6. Now that I have a video capture card for my computer I can start backing up old VHS tapes. I came across two unsold pilots by Glen Morgan & James Wong. Of the two, The Notorious Seven is my favorite. It has a more interesting premise than The Wonder Cabinet, which is just an X-Files rip off. Although maybe over time TWC would have developed its own mythology to set it apart. Remember, these ARE captured from very old VHS tapes so don't expect great quality video. The Notorious Seven: http://www.multiupload.com/MEZHCTGJNR The City's underworld kingpin Dom Diablo (Ben Gazzara) assassinates his brother and frames his nephew, Eddie Alighieri (Justin Louis), for the crime. Incarcerated, Eddie plots with another prisoner (Roscoe Lee Browne) his escape and revenge against Dom Diablo and his uncle's henchmen, The Notorious Seven. Series is done in a flamboyant comic-book/noir style similar to Dick Tracy. The Wonder Cabinet: http://www.multiupload.com/CMH2QXCP6X Gordon Wayne (James Morrison) is a heart surgeon haunted by a past failure. Sarah Coleman (Poppy Montgomery) is a medical student who falls out of favor with her professors after challenging the medical establishment. Kevin Spitz (Currie Graham) is a neurosurgeon with shaky ethics. The three of them are hired by the mysterious Mr. Swissky (Kim Coates) to investigate biological anomalies and malformations for an institution called Der Wunderkammern, which believes that mankind's supposed improvements throughout this century have knocked nature out of balance...and that nature might start fighting back. -- IMDB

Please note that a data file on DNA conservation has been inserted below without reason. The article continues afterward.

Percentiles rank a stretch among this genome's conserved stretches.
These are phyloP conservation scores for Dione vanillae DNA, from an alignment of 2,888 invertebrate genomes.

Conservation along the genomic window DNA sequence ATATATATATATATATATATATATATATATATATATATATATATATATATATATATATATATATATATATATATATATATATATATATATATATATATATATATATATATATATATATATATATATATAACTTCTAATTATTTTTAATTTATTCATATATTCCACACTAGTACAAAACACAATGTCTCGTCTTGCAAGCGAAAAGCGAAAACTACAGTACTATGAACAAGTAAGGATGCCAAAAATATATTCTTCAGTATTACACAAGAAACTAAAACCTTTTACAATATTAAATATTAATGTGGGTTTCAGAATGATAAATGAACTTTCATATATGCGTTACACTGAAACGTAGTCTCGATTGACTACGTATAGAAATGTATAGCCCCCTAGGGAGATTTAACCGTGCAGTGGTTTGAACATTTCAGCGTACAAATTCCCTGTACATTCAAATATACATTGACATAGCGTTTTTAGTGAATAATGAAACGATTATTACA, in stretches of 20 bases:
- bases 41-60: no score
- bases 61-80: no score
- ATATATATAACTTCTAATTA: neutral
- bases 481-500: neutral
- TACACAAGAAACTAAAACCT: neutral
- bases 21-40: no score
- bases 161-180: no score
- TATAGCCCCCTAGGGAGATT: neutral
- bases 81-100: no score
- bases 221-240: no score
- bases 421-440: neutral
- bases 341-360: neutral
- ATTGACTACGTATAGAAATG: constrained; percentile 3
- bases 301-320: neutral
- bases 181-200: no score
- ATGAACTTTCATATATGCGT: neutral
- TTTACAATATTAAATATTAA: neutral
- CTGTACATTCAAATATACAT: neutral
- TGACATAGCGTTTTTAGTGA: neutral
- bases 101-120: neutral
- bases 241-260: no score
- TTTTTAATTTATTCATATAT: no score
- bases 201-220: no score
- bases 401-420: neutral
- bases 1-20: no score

7. News to me. ;) http://www.paperstreetprod.com/compendium/archives The search engine doesn't work, but the stories are still there.